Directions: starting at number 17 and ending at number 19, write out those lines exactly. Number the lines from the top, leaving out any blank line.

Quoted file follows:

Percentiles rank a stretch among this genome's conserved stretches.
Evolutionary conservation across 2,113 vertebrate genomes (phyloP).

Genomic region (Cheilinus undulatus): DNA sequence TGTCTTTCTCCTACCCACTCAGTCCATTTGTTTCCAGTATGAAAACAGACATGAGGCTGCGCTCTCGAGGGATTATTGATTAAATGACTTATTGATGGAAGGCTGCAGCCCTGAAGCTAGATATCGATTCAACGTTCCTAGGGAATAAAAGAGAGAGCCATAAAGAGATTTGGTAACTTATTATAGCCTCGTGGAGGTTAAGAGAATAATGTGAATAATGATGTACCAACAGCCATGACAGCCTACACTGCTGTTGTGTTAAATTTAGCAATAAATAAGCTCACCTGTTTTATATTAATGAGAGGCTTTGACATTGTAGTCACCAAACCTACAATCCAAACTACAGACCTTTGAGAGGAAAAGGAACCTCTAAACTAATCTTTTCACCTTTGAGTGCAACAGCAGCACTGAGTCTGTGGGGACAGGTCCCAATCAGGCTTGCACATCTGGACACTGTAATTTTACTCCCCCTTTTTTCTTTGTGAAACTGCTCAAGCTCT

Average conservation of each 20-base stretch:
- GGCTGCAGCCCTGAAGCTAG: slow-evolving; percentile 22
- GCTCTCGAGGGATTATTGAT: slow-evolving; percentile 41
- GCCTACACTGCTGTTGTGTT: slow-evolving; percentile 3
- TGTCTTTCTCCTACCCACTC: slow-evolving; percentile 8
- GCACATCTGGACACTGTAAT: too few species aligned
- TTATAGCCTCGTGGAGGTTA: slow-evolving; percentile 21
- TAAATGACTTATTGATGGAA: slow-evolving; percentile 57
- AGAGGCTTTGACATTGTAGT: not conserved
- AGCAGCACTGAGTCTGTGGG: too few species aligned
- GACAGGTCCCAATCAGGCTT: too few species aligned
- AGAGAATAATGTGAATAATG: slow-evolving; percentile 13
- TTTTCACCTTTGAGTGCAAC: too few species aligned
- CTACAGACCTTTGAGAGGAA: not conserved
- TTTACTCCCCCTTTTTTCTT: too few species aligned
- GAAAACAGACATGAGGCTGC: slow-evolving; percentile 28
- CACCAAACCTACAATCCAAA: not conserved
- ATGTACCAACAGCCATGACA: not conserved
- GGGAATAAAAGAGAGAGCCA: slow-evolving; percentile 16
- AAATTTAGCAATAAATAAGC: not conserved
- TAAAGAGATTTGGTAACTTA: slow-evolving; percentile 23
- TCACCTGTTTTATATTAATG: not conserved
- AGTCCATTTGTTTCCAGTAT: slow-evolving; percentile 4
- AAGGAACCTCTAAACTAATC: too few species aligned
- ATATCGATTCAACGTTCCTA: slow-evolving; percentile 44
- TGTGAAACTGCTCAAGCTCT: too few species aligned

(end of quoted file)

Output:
- CTACAGACCTTTGAGAGGAA: not conserved
- TTTACTCCCCCTTTTTTCTT: too few species aligned
- GAAAACAGACATGAGGCTGC: slow-evolving; percentile 28